Will Let's Encrypt threaten commercial certificate authorities?

The new free certificate authority is a great idea, as far as it goes. Should Symantec and the other big CAs be worried? Probably not.
Written by Larry Seltzer, Contributor

Everyone's pro-encryption these days, unless they're part of the surveillance state. But cryptography is hard, and good cryptography tends to be both hard and expensive. As a result, only a small percentage of Internet traffic is encrypted. Surveys I've seen (such as this one) disagree on the numbers, but it's almost always under 10 percent.

Now some big Internet players are launching a free certificate authority they call Let's Encrypt. Mozilla, Akamai, Cisco, the EFF and IdenTrust are the sponsors. Researchers at the University of Michigan are also involved (i.e. as free labor). They are targeting Q2 2015 for launch.

It's all coordinated through an organization called the ISRG (Internet Security Research Group), which I think must be the same thing as Let's Encrypt at this point, since it doesn't even appear to have a web site. The mission of the ISRG is "... to reduce financial, technological, and education barriers to secure communication over the Internet" so, presumably, it could be the coordinating body for efforts similar to Let's Encrypt.

Let's Encrypt will create a certificate authority which is:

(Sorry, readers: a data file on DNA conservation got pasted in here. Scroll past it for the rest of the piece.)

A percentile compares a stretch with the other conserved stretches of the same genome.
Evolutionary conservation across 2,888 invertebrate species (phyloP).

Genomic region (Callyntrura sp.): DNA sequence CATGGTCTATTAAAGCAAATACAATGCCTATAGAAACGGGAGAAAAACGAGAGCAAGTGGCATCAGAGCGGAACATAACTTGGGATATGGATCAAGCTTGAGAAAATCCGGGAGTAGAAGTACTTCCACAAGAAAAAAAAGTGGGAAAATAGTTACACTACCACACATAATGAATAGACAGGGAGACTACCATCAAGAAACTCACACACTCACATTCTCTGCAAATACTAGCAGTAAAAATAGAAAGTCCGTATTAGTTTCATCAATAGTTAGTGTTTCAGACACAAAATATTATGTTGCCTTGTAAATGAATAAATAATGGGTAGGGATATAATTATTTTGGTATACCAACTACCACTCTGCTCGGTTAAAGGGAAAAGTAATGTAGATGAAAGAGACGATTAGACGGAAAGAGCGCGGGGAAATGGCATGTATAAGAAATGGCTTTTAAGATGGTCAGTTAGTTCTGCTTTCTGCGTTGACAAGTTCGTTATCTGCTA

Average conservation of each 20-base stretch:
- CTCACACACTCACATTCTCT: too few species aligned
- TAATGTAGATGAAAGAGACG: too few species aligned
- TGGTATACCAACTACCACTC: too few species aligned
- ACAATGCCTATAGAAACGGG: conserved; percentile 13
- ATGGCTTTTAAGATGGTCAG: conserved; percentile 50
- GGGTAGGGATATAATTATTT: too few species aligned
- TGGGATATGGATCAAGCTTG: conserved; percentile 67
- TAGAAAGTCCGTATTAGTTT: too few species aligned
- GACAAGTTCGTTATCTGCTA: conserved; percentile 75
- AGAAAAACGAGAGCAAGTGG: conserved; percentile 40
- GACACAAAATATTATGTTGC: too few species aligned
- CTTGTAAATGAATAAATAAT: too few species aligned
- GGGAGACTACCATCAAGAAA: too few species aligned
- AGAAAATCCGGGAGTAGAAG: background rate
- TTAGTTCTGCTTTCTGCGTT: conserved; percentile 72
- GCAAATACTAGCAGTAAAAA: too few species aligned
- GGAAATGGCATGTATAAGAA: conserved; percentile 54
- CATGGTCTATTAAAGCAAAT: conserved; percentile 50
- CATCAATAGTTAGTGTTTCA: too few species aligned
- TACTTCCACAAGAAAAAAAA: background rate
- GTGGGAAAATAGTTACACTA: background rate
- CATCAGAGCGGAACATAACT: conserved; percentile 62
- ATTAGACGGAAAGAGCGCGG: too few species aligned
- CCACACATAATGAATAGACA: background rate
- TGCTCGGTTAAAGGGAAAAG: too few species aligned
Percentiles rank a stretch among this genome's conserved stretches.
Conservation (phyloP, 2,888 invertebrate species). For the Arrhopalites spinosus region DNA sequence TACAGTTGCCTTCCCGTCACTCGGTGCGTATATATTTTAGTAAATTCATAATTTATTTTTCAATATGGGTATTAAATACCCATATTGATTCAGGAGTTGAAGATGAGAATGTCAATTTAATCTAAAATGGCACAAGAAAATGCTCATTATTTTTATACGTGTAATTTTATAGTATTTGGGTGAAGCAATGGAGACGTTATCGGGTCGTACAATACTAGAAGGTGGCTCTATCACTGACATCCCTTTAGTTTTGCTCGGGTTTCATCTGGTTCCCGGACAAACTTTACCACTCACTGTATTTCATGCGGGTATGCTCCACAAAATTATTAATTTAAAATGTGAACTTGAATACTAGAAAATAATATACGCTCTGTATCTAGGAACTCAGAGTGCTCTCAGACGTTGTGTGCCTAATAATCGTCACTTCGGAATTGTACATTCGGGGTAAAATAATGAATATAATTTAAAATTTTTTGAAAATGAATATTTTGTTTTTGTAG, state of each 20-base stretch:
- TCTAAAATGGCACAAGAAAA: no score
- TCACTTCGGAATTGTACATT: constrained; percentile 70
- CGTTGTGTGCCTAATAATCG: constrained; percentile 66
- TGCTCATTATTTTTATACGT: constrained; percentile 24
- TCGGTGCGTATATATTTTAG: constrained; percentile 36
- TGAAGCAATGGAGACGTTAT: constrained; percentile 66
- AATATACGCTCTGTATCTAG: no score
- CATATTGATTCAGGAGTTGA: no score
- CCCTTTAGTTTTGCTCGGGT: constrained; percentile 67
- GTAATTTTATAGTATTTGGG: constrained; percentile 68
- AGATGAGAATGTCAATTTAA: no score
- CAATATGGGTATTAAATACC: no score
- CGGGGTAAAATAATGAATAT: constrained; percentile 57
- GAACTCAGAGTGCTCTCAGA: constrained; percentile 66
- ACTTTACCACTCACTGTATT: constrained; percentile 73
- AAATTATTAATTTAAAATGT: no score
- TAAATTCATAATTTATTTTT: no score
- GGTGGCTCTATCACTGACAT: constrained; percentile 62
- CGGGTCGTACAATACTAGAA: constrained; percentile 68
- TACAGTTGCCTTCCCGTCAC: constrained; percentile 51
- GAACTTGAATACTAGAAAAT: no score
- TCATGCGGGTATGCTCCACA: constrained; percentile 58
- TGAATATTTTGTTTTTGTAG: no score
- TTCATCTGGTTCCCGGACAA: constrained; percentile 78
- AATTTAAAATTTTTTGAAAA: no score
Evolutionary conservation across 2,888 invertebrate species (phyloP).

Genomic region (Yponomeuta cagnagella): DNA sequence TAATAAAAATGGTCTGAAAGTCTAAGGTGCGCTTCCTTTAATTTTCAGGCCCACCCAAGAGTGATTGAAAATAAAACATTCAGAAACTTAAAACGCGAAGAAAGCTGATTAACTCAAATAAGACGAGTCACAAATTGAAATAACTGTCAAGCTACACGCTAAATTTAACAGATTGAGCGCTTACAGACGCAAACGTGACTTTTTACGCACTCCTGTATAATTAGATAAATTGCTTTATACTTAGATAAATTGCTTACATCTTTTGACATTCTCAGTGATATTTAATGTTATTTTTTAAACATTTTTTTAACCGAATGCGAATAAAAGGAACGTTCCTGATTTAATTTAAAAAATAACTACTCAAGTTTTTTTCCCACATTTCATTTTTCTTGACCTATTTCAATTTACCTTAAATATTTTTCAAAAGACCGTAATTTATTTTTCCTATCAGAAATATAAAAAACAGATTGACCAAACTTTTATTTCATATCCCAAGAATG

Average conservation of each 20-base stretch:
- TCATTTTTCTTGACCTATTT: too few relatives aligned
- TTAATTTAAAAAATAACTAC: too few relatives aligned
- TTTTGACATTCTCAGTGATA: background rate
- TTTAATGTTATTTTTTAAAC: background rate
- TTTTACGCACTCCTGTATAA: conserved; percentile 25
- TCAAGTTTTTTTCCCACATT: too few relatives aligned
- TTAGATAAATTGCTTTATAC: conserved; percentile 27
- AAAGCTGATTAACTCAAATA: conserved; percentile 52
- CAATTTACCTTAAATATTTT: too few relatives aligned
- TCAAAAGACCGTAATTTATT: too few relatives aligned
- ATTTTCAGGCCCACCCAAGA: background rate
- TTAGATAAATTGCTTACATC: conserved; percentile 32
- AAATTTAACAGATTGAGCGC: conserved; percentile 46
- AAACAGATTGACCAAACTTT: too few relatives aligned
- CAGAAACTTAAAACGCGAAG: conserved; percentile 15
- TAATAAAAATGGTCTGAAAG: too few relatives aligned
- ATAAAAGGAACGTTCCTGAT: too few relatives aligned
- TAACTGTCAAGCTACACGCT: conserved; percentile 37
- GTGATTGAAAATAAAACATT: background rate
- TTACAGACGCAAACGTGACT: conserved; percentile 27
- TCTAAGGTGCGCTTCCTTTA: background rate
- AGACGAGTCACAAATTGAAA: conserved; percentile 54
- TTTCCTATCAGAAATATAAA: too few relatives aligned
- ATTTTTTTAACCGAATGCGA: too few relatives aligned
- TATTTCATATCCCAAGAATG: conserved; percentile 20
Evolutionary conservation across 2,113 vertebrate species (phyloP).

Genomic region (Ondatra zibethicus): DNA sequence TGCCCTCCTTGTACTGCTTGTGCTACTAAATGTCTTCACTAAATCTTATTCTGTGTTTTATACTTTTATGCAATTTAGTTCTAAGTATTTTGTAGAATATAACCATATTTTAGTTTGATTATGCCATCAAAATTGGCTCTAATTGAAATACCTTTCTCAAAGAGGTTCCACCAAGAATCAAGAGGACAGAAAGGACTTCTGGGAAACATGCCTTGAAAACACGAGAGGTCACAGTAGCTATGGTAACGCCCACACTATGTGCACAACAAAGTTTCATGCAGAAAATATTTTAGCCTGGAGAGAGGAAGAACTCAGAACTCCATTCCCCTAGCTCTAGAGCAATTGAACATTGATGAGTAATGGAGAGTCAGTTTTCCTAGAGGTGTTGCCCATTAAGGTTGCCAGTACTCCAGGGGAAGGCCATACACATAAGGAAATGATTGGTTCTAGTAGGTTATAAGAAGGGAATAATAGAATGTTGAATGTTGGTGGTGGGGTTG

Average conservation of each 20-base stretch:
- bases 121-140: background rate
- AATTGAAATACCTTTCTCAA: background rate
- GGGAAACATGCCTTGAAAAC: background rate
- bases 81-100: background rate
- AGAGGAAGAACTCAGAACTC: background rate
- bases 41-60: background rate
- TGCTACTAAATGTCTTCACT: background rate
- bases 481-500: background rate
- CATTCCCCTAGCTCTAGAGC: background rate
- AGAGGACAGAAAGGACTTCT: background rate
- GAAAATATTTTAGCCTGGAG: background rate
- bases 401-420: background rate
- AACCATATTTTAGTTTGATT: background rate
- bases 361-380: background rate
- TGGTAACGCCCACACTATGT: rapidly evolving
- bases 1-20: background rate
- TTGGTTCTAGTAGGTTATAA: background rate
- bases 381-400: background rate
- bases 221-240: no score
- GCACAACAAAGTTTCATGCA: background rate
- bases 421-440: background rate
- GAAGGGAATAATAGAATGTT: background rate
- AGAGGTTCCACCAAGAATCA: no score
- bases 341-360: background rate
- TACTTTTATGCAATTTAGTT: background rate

• Free, as in beer, meaning no charge for certificates
  • Automatic, meaning that the installation, configuration and renewal require no actions by the user/administrator
  • Secure, meaning they are committed to being a model of best practice in their own operations
  • Transparent, in that records of all certificate issuance or revocation will be publicly available
  • Open, meaning that the automatic issuance and renewal operations will be published as an open standard
  • Cooperative, meaning that it's controlled by a multi-stakeholder organization and exists to benefit the community, not any of the consortium members

So, should Symantec and the other big certificate authorities be worried? If we assume that these certificates and the service will be high-quality, why would anyone pay? Because the cost of the certificate isn't really a big problem for larger organizations and businesses are usually more comfortable doing business with other businesses rather than with an unaccountable collection of do-gooders.

Those larger organizations are much more likely to be using SSL/TLS extensively already. They may not be using it everywhere they could or should, but it's not likely the cost of the certificates or anything else related to the bullet points above that is preventing them. It's the hassle, the perception of other costs attendant to SSL/TLS and the fear of breaking things that are working fine as-is.

I spoke to Symantec which, having bought and incorporated Verisign many years ago, is the largest of the commercial CAs. (Full disclosure: Many years ago I did consulting work for Verisign; it ended not long after Symantec acquired the company.)

The company says that they knew something like this would happen and that they are prepared for it, and it's not hard to see why. Symantec is number one, but they do have competition. If certificates were just commodity items then customers would just look for the cheapest option (as little as $4.99 per year). Symantec, not surprisingly, says there is more to it.